48. 1 point
    Ok here we go: vehicle: Porsche Cayenne S 2004 (Halogen Headlights - No Air Suspenssions - No Headlights washers) Factory halogens headlight part no. bi-xenon headlight part no. Before start i have to remove the orange look of the headlight... Done! Things you need to know... you DON`T need the bixenon wire harness (part no. 955 631 239 10) to make the bixenon headlights work. I re-wire the internal of the bi-xenon headlight. * The only diference are: 1) bi-xenon have an extra light called (cornering) i tap this to the xenon wires, every time the xenons turn on both cornerin lights goes on. ALSO this prevent the computer detect a problem whit the low bean xenon ballast. 2) I tap the bi-xenon shuttle whit the auxiliary high beam lights, if i don`t have the xenons on and i flash the high beams, only the auxiliary and the shuttle goes on, NOT the xenon. there is a resistor in the shuttle that you can remove (more details next...) * Start 1) Take out both headlights (Please see manual for more info) 2) Take the 3 covers out 3) Remove the Autoleveling motor (remove the 3 pin harness and two bolts) from the Halogen headlight 4) You have to take out the Pin conector, to do this insert a plastic (Use an old Credit card, cut it in two and then resize it to 3cm wide) insert the plastic at the top and bottom inside the housing make sure it reach the end and then pull out the connector (This is a pain in the a..) 5) Once the connector is out start to cut each terminar as long as you can, NOTE: don`t cut the 3 pin connector in this harness you will use this whit the autoleveling motor in the bi-xenon headlight. in the end you will have this: 6) Say bye bye to the halogen headlight... don`t be panic now... 7) Remove the 3 covers in the bi-xenon headlights 8) Now remove the Autoleving motor (remove the 5 pin harness and two bolts), then install the 3 pin Autoleveling motor Side by side (Left Halogen 3 pin, Right bi-xenon 5 pin)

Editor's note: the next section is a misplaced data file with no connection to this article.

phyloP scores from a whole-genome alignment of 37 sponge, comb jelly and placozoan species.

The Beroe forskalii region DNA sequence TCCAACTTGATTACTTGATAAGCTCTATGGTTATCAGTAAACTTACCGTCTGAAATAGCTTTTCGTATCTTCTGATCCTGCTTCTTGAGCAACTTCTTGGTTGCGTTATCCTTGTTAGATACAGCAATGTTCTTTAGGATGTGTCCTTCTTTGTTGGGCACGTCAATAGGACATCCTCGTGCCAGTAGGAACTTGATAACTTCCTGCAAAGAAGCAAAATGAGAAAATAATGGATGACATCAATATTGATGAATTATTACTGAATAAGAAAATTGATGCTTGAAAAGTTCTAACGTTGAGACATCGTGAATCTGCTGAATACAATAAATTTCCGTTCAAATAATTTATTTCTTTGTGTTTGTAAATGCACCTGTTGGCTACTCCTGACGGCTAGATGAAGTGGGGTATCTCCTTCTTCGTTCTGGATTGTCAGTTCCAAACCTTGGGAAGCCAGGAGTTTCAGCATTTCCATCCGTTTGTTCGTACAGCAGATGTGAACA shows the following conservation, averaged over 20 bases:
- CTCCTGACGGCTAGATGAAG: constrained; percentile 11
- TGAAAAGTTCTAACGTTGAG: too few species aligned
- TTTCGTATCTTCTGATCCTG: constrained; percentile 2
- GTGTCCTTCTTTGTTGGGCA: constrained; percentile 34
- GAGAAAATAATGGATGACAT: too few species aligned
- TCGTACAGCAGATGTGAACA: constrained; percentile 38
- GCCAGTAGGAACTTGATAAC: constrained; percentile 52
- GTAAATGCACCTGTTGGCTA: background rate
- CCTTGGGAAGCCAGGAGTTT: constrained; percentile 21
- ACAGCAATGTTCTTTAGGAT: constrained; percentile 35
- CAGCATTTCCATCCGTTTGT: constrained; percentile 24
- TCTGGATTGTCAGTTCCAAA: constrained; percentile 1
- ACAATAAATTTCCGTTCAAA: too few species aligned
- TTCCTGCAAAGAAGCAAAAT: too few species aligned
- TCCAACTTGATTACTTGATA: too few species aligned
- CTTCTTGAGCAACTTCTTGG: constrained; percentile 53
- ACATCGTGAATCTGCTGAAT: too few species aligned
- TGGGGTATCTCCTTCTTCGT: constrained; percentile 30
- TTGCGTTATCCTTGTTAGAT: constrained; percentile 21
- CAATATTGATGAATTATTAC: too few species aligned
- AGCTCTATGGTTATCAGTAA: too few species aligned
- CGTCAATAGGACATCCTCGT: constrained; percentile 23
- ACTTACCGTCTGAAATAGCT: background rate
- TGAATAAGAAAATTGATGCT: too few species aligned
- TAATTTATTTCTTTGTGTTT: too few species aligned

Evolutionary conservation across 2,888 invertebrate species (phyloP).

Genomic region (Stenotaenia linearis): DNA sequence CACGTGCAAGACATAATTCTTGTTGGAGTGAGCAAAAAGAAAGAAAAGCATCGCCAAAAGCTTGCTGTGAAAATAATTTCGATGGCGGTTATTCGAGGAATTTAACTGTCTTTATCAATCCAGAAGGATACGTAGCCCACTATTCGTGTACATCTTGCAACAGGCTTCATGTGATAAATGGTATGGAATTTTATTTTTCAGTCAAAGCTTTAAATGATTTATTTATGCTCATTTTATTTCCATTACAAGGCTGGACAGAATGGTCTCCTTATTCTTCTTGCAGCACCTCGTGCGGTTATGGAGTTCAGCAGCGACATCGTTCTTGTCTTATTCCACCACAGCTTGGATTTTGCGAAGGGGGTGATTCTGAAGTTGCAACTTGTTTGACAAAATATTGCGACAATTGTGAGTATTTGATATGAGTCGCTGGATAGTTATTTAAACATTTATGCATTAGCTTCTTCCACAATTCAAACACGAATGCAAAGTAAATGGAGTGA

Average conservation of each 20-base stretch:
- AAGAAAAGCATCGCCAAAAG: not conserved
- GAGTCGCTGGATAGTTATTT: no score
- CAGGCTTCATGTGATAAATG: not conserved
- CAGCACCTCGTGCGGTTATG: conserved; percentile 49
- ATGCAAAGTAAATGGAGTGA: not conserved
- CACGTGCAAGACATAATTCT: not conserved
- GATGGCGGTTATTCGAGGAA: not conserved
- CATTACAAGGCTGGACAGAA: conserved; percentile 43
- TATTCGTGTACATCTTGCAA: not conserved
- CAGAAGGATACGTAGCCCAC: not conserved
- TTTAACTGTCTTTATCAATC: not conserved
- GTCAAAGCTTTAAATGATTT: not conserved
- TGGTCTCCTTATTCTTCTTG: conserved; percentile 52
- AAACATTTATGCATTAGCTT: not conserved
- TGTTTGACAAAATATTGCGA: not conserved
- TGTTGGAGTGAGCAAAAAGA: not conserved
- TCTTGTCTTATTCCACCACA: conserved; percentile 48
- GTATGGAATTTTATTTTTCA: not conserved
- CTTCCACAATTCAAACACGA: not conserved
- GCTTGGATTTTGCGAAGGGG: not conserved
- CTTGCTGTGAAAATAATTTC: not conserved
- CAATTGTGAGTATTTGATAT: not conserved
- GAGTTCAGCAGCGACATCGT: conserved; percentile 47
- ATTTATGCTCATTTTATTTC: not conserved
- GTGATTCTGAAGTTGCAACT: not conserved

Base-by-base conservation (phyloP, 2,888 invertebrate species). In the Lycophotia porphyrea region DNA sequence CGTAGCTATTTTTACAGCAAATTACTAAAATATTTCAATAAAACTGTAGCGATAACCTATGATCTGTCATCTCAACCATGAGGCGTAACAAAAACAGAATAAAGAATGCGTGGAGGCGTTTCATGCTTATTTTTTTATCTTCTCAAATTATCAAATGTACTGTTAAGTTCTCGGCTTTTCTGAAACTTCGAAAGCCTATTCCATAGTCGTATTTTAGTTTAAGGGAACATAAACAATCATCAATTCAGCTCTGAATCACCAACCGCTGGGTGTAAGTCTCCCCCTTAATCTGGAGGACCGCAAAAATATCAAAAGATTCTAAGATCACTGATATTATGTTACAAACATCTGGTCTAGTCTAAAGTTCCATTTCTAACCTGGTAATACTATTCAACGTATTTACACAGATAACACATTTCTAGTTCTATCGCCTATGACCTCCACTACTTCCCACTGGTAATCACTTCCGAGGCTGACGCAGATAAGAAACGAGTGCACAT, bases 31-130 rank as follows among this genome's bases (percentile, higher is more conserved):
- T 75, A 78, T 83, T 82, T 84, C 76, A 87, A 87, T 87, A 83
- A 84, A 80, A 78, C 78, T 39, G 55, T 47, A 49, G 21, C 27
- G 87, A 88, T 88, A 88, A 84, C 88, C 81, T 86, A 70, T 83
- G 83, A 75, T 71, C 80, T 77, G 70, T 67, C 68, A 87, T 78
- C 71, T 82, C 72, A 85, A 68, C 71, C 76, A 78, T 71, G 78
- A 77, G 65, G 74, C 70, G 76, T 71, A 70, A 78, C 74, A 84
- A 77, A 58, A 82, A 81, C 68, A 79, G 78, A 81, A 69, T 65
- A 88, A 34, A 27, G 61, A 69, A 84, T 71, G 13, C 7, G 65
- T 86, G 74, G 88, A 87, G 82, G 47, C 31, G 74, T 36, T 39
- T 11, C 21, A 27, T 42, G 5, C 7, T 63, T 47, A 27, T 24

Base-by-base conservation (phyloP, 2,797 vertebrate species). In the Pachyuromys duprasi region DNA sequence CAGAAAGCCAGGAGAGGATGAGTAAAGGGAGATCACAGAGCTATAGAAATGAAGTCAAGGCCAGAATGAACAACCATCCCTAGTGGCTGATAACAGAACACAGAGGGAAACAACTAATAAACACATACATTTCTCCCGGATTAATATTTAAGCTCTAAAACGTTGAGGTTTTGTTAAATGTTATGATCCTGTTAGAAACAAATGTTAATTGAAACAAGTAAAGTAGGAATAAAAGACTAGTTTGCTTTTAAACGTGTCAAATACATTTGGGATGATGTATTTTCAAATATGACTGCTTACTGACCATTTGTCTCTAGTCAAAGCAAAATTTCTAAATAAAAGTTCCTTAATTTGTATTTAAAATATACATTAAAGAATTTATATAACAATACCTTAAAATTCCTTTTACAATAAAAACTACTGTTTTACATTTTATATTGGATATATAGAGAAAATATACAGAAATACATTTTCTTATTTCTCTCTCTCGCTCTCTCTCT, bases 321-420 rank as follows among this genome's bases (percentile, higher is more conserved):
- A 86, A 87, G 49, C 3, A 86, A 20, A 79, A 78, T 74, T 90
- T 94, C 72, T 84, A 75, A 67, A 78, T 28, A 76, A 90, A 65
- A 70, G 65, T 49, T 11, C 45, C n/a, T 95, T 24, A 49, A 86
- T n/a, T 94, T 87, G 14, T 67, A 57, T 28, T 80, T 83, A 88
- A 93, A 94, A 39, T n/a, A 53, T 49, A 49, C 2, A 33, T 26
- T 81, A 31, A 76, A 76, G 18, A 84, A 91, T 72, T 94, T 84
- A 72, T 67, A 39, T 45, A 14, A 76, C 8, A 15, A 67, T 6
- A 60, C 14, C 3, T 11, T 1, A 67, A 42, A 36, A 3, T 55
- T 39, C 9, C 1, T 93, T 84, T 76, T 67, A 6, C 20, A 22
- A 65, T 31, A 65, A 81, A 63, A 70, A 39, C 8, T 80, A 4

49. 1 point
  50. 1 point
    If you have not figured it out yet. The vent is held in with 2 locking clips. You press down on the clips and the vent pulls out. Jeff